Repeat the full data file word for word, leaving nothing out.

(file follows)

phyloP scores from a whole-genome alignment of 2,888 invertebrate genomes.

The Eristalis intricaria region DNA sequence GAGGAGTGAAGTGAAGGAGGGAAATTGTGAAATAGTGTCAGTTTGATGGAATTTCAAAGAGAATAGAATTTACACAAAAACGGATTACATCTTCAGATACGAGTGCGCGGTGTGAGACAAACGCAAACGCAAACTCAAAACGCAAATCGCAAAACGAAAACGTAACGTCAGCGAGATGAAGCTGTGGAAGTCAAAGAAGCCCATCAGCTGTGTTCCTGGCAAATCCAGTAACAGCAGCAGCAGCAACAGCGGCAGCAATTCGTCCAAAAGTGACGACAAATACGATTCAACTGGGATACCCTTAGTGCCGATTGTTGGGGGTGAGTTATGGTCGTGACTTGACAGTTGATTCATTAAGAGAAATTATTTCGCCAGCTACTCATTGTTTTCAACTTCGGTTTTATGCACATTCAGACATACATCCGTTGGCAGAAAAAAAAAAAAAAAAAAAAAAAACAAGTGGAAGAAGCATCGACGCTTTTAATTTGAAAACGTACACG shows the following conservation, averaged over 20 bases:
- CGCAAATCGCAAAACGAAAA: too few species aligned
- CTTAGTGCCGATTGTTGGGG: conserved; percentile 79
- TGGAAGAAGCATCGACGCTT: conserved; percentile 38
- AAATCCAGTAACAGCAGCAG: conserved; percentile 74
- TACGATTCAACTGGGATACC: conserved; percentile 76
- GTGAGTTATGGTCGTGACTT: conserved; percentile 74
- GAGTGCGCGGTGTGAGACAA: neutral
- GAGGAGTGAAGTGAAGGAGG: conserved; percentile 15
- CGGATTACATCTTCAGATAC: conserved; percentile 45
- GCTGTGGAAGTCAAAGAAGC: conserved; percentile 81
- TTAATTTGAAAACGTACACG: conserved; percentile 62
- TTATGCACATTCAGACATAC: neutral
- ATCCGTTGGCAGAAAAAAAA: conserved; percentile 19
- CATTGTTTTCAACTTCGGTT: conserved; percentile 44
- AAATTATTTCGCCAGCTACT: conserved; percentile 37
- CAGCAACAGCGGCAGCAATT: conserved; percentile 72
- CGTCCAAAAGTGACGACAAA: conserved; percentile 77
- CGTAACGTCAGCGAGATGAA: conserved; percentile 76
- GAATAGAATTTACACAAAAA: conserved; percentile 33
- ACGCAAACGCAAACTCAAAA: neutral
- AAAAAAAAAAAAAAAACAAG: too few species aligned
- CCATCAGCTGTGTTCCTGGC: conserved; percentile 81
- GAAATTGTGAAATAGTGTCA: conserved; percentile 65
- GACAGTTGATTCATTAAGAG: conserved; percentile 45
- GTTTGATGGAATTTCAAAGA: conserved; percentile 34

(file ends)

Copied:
phyloP scores from a whole-genome alignment of 2,888 invertebrate genomes.

The Eristalis intricaria region DNA sequence GAGGAGTGAAGTGAAGGAGGGAAATTGTGAAATAGTGTCAGTTTGATGGAATTTCAAAGAGAATAGAATTTACACAAAAACGGATTACATCTTCAGATACGAGTGCGCGGTGTGAGACAAACGCAAACGCAAACTCAAAACGCAAATCGCAAAACGAAAACGTAACGTCAGCGAGATGAAGCTGTGGAAGTCAAAGAAGCCCATCAGCTGTGTTCCTGGCAAATCCAGTAACAGCAGCAGCAGCAACAGCGGCAGCAATTCGTCCAAAAGTGACGACAAATACGATTCAACTGGGATACCCTTAGTGCCGATTGTTGGGGGTGAGTTATGGTCGTGACTTGACAGTTGATTCATTAAGAGAAATTATTTCGCCAGCTACTCATTGTTTTCAACTTCGGTTTTATGCACATTCAGACATACATCCGTTGGCAGAAAAAAAAAAAAAAAAAAAAAAAACAAGTGGAAGAAGCATCGACGCTTTTAATTTGAAAACGTACACG shows the following conservation, averaged over 20 bases:
- CGCAAATCGCAAAACGAAAA: too few species aligned
- CTTAGTGCCGATTGTTGGGG: conserved; percentile 79
- TGGAAGAAGCATCGACGCTT: conserved; percentile 38
- AAATCCAGTAACAGCAGCAG: conserved; percentile 74
- TACGATTCAACTGGGATACC: conserved; percentile 76
- GTGAGTTATGGTCGTGACTT: conserved; percentile 74
- GAGTGCGCGGTGTGAGACAA: neutral
- GAGGAGTGAAGTGAAGGAGG: conserved; percentile 15
- CGGATTACATCTTCAGATAC: conserved; percentile 45
- GCTGTGGAAGTCAAAGAAGC: conserved; percentile 81
- TTAATTTGAAAACGTACACG: conserved; percentile 62
- TTATGCACATTCAGACATAC: neutral
- ATCCGTTGGCAGAAAAAAAA: conserved; percentile 19
- CATTGTTTTCAACTTCGGTT: conserved; percentile 44
- AAATTATTTCGCCAGCTACT: conserved; percentile 37
- CAGCAACAGCGGCAGCAATT: conserved; percentile 72
- CGTCCAAAAGTGACGACAAA: conserved; percentile 77
- CGTAACGTCAGCGAGATGAA: conserved; percentile 76
- GAATAGAATTTACACAAAAA: conserved; percentile 33
- ACGCAAACGCAAACTCAAAA: neutral
- AAAAAAAAAAAAAAAACAAG: too few species aligned
- CCATCAGCTGTGTTCCTGGC: conserved; percentile 81
- GAAATTGTGAAATAGTGTCA: conserved; percentile 65
- GACAGTTGATTCATTAAGAG: conserved; percentile 45
- GTTTGATGGAATTTCAAAGA: conserved; percentile 34